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Revamped U.S. basketball squad to focus on the team

CHICAGO (Reuters) - The U.S. Olympic basketball team will go to Beijing with familiar faces but a new attitude in the hope of ending a series of humbling international defeats, coaches said on Tuesday.

Head coach Mike Krzyzewski of the United States directs his team's play against Argentina during their game in the FIBA Americas regional qualifying basketball tournament to decide two berths for the 2008 Beijing Olympics, in Las Vegas, Nevada, August 30, 2007. REUTERS/Lucy Nicholson

“I think in some respects over the years we’ve been a little bit arrogant about the game, in that we’ve said it’s our game,” said head coach Mike Krzyzewski, who also coaches at college power Duke University.

“It’s not our game, it’s the world’s game, and we’re playing a different game when you play international basketball.”

Despite being laden with National Basketball Association all-stars, U.S. international squads have performed poorly overseas.

The team finished with a disappointing bronze medal at the 2004 Olympics in Athens and they have been embarrassed in other international competitions in recent years.

The one-on-one moves and poor shooting of the often youthful American squads have been exposed by quick-passing, excellent-shooting sides from Argentina -- the gold medal winners in Athens -- Greece, Lithuania and Puerto Rico.

The new era of global competition is a contrast to the domination of past U.S. “dream teams” at the Olympics.

The U.S. organizers adopted a new approach in 2005, giving NBA Phoenix Suns’ general manager Jerry Colangelo unprecedented control of who would coach and play for the team.

Colangelo, speaking at the U.S. Olympic Team’s “media summit” in Chicago, said the gap between the United States and the rest of the world had closed with roughly 75 players from 30 countries playing in the NBA.

“I’ve always been a firm believer that basketball is the ultimate team game,” he said.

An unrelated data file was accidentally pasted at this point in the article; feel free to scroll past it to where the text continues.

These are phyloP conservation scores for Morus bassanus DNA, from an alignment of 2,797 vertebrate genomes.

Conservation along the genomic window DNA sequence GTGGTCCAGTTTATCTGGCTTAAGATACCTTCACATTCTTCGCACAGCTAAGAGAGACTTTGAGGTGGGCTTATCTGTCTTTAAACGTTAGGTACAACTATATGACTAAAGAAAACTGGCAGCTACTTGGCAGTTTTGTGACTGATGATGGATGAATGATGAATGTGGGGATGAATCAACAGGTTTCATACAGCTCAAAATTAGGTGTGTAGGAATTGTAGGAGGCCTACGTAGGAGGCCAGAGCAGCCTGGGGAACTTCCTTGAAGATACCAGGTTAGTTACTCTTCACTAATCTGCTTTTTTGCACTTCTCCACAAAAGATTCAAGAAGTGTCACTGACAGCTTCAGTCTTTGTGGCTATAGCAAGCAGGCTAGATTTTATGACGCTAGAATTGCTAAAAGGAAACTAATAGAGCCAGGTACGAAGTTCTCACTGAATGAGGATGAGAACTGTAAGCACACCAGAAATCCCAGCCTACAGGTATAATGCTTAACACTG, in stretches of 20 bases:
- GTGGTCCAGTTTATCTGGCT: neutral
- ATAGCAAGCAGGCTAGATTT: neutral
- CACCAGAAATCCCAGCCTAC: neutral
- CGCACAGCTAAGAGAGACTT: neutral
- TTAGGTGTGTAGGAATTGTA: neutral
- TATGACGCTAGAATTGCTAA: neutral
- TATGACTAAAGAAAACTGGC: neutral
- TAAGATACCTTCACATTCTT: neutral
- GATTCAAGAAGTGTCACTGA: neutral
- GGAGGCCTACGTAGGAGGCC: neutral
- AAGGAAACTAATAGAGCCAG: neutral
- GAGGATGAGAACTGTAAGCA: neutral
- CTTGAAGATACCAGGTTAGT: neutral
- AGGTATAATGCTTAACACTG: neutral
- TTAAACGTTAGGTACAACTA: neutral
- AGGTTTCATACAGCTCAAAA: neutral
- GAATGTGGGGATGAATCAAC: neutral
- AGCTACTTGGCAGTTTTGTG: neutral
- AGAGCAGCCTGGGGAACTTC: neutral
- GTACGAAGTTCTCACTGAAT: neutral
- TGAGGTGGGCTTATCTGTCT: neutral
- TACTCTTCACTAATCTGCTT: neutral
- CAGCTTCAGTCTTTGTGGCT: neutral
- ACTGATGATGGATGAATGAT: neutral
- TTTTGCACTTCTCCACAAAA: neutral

“The more you play with one another, the better you can become. That a good team can beat a team of all-stars, that was shown in the Olympics in ‘O4.

“In many of those countries they have a national team structure, and many of those players have been together since the time they were introduced to the game, so they grew up together,” added Colangelo.


Suns’ coach Mike D’Antoni, who spent years coaching internationally, is one of Krzyzewski’s “co-head coaches” brought in to give U.S. players a sense of what is different and to instill his brand of fast-paced basketball.

Colangelo interviewed players and selected 33 to form the core of the team, many holdovers from past squads, who were asked to make a three-year commitment.

“The last two years we’ve seen our program develop to where, whether it be Lebron James, Kobe Bryant, Jason Kidd, whoever the guys are on the team, they feel they’re part of a team,” Krzyzewski said.

“We’ve asked them to be committed to play for their country, and not just play.”

Already, the team has practiced or played exhibitions together for 10 weeks over the past two summers, compared to the hastily assembled 2004 squad that practiced only a few weeks together.

Depending on injuries and the need for certain roles to be filled -- such as outside shooters to break down zone defenses the Americans are likely to face -- the 12-man roster with three alternates will be chosen for the team’s first Olympic contest on August 10.